The Top Story of 2006?
"The top story of 2006 was the discovery that so many of the leaders in charge of United States-Iraq activities do not know the difference between Sunnis and Shiites. That's like trying to administer Northern Ireland and not understanding the difference between Catholics and Protestants."
Certainly, it is correct to observe that many American politicians, military leaders and diplomats have recently revealed that although they have been in charge of forming or implementing policy on Iraq for years, they fail to understand the primary distinction between the two groups. Perhaps more tragically, in all of that time, they have not been curious enough to find out. No wonder the American involvement in Iraq has been such a mess.
In hindsight, perhaps this lack of curiosity about the underlying cause of the conflict in Iraq is not the most important story of 2006, given all the other possibilities, but it deserves further consideration as we enter a new year and the president reassesses the United States posture there.
Why is it important to understand people's religion in Iraq, or in general?
Recently I was reading an introduction to religion book that said religions appeal to the head or to the heart. By this, the author meant that religions provide an explanation for the order of the world and the individual's place in it or they provide a moral and spiritual guide and outlet for one's emotions and feelings, both positive and negative.
These observations provide only a general response to the question. The question was better answered by anthropologist Clifford Geertz. He observed that religion, in part, is "a system -- which acts to establish powerful, pervasive, and long-lasting -- motivations." In other words, religions motivate people; they cause people to behave in certain ways, both as individuals and in groups.
The centuries-long disenfranchisement and oppression of the Shiites by the Sunnis in Iraq, under the Ottoman Empire and later under Saddam Hussein, followed by the sudden opportunity for political power, provides an opportunity for the fulfillment of Shiite beliefs and prophecies. These powerful and pervasive beliefs motivate many Shiite attitudes towards and activities in the new Iraqi government. The United States and its allies would do well to understand them.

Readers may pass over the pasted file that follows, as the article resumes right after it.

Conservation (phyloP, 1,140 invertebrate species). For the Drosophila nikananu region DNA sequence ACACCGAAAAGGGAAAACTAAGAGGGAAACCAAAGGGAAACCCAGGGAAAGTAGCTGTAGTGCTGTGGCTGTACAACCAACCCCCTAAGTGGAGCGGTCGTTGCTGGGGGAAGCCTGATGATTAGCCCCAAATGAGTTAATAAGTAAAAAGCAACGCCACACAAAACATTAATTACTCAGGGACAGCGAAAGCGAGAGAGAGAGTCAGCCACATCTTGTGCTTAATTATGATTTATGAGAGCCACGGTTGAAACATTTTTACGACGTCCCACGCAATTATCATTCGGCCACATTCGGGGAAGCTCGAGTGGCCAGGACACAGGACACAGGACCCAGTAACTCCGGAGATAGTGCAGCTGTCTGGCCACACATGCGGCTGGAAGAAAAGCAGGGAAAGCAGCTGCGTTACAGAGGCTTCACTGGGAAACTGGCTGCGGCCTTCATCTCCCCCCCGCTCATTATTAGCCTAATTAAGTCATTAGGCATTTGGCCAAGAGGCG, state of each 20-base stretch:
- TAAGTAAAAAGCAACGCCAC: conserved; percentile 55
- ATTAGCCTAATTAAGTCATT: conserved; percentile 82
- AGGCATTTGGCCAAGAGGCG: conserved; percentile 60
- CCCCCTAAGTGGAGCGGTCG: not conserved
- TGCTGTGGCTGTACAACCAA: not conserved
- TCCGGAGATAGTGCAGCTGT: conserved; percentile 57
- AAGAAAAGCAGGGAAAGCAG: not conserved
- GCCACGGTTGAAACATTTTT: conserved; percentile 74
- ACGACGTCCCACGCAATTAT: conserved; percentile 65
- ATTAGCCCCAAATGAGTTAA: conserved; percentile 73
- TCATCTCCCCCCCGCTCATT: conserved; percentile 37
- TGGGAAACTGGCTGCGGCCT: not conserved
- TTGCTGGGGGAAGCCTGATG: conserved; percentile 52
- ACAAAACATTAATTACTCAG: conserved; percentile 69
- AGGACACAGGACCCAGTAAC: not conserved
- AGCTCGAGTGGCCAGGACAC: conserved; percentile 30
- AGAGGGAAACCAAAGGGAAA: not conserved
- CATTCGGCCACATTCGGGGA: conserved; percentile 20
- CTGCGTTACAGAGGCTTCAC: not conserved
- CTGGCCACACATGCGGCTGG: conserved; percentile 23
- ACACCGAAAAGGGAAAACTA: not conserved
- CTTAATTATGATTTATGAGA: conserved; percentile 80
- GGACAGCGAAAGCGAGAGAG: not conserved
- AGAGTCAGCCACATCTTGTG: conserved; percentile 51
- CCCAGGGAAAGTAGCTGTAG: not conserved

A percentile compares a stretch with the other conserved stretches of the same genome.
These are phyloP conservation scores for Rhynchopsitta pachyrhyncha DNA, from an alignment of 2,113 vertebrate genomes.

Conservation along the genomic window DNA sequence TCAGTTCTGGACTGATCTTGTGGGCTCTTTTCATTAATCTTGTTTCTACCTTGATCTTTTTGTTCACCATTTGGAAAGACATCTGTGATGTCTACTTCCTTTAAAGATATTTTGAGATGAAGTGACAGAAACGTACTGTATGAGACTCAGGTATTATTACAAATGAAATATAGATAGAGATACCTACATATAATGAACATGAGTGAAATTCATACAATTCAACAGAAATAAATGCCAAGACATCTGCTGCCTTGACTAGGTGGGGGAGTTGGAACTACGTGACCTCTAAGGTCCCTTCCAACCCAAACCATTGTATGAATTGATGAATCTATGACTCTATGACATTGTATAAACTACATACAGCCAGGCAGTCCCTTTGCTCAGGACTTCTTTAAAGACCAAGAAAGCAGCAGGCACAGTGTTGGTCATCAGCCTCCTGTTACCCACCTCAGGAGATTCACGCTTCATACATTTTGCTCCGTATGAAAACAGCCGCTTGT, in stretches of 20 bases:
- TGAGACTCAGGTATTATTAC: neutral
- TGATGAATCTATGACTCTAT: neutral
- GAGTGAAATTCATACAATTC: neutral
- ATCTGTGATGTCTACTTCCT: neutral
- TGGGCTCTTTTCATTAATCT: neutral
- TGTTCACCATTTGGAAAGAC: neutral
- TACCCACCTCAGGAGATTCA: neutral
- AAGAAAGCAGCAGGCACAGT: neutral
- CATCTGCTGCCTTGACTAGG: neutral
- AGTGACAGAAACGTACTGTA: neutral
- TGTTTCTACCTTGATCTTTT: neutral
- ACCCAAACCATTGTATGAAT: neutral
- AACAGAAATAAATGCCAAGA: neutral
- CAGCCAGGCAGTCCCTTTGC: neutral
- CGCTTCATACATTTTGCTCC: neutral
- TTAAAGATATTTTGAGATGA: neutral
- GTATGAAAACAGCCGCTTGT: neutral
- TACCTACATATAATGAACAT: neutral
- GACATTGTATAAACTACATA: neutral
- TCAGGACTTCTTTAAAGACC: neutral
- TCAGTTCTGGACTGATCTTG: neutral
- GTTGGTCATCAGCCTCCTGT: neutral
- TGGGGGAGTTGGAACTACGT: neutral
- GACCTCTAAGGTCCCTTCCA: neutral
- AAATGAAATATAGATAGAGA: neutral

The Shiite story begins with Muhammad, Islam's founder. He was both a prophet who brought God's message to humanity and a political leader of the Muslim community. Upon his death, the community disagreed about his successor. The largest group held that since there could be no prophetic successor to Muhammad his successors should be political leaders. This group evolved into Sunni Islam, encompassing about 80 percent of Muslims.
The other group followed Ali, Muhammad's son-in-law, and believed the succession should be primarily religious, although not prophetic, as well as political. These leaders acquired the title of Imam, and emphasized the righteous perfection of the Muslim community.
This disagreement over Muslim leadership lead to violence and betrayal. Ali was murdered in 660 and buried in Najaf. His grandson Husayn, the third Imam, was betrayed and murdered with his family in 680 by Umayyad Sunni troops near Karbala. This event has become an annual Shiite commemoration emphasizing the suffering of the righteous. It has led to a Shiite emphasis on bearing up under suffering, oppression, and persecution, and on the moral importance of addressing social injustice.
After Ali, the Shiites never regained leadership of the Muslim community and for the next several centuries, the group lacked even political control of its own community. The Imams thus became religious leaders, infallible guides for the religious purification of Shiism, but did not have political power. In addition, they were all descendants of Muhammad through Ali and Muhammad's daughter Fatima.
Shiism combines this emphasis on the religious value of suffering with a strong messianic streak. The Twelfth Imam was know as the Mahdi. He did not die but passed into spiritual hiding until he returns at the end of time to establish peace and justice for the oppressed (i.e., the Shiites). Until he comes, the Shiites will be led by trained religious judges, known as mujtahids and ayatollahs.
When we put this religious vision together with the present Iraqi political situation, it becomes clear that the Shiites do not share the United State's vision of liberation from Saddam as the establishment of democracy for all. Instead, the Shiites see these events as the removal of Sunni oppression of the Shiites and the beginning of a Shiite theocracy, ultimately led by an ayatollah, like neighboring Iran. (Who would be that ayatollah? Certainly Muqtada al-Sadr thinks he should be. His father and uncle, murdered by Saddam, were Grand Ayatollahs.) The removal of oppression and the apocalyptic events brought on by the U.S. occupation may also be understood as a sign of the immanent return of the messianic Mahdi. Certainly there is no religious fervor like that of people who are convinced the end is near.